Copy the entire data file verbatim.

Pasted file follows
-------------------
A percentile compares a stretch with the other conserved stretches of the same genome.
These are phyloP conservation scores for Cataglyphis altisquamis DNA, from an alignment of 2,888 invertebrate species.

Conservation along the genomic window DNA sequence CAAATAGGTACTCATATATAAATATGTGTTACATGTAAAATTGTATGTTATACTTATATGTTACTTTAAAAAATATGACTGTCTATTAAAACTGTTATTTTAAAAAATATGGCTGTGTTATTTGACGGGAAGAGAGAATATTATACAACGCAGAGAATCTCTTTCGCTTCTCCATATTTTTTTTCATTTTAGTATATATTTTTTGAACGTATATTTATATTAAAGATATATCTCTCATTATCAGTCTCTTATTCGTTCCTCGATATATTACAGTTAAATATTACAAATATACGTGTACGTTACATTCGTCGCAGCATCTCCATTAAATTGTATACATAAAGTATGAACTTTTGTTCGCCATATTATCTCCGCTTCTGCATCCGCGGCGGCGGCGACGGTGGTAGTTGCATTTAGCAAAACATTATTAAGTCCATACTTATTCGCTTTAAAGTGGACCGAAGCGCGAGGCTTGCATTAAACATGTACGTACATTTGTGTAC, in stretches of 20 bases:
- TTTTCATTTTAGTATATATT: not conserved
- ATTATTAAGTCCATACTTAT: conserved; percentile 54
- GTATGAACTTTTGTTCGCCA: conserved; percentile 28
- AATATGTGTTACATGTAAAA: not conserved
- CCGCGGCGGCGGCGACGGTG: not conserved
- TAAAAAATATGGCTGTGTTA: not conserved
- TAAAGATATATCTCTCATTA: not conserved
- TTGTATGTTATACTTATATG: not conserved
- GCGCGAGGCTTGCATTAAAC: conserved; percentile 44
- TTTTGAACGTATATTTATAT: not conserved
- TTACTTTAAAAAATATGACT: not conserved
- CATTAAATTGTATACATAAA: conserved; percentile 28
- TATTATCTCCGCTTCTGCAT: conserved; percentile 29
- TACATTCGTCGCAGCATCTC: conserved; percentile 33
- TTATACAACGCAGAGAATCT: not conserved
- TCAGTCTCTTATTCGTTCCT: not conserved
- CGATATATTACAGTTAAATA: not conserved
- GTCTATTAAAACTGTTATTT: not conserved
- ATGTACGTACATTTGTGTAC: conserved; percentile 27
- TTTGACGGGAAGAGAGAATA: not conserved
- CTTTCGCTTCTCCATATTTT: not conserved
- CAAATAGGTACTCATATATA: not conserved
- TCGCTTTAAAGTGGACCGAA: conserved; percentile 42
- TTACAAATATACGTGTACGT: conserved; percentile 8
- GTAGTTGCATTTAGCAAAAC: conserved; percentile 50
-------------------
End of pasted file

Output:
A percentile compares a stretch with the other conserved stretches of the same genome.
These are phyloP conservation scores for Cataglyphis altisquamis DNA, from an alignment of 2,888 invertebrate species.

Conservation along the genomic window DNA sequence CAAATAGGTACTCATATATAAATATGTGTTACATGTAAAATTGTATGTTATACTTATATGTTACTTTAAAAAATATGACTGTCTATTAAAACTGTTATTTTAAAAAATATGGCTGTGTTATTTGACGGGAAGAGAGAATATTATACAACGCAGAGAATCTCTTTCGCTTCTCCATATTTTTTTTCATTTTAGTATATATTTTTTGAACGTATATTTATATTAAAGATATATCTCTCATTATCAGTCTCTTATTCGTTCCTCGATATATTACAGTTAAATATTACAAATATACGTGTACGTTACATTCGTCGCAGCATCTCCATTAAATTGTATACATAAAGTATGAACTTTTGTTCGCCATATTATCTCCGCTTCTGCATCCGCGGCGGCGGCGACGGTGGTAGTTGCATTTAGCAAAACATTATTAAGTCCATACTTATTCGCTTTAAAGTGGACCGAAGCGCGAGGCTTGCATTAAACATGTACGTACATTTGTGTAC, in stretches of 20 bases:
- TTTTCATTTTAGTATATATT: not conserved
- ATTATTAAGTCCATACTTAT: conserved; percentile 54
- GTATGAACTTTTGTTCGCCA: conserved; percentile 28
- AATATGTGTTACATGTAAAA: not conserved
- CCGCGGCGGCGGCGACGGTG: not conserved
- TAAAAAATATGGCTGTGTTA: not conserved
- TAAAGATATATCTCTCATTA: not conserved
- TTGTATGTTATACTTATATG: not conserved
- GCGCGAGGCTTGCATTAAAC: conserved; percentile 44
- TTTTGAACGTATATTTATAT: not conserved
- TTACTTTAAAAAATATGACT: not conserved
- CATTAAATTGTATACATAAA: conserved; percentile 28
- TATTATCTCCGCTTCTGCAT: conserved; percentile 29
- TACATTCGTCGCAGCATCTC: conserved; percentile 33
- TTATACAACGCAGAGAATCT: not conserved
- TCAGTCTCTTATTCGTTCCT: not conserved
- CGATATATTACAGTTAAATA: not conserved
- GTCTATTAAAACTGTTATTT: not conserved
- ATGTACGTACATTTGTGTAC: conserved; percentile 27
- TTTGACGGGAAGAGAGAATA: not conserved
- CTTTCGCTTCTCCATATTTT: not conserved
- CAAATAGGTACTCATATATA: not conserved
- TCGCTTTAAAGTGGACCGAA: conserved; percentile 42
- TTACAAATATACGTGTACGT: conserved; percentile 8
- GTAGTTGCATTTAGCAAAAC: conserved; percentile 50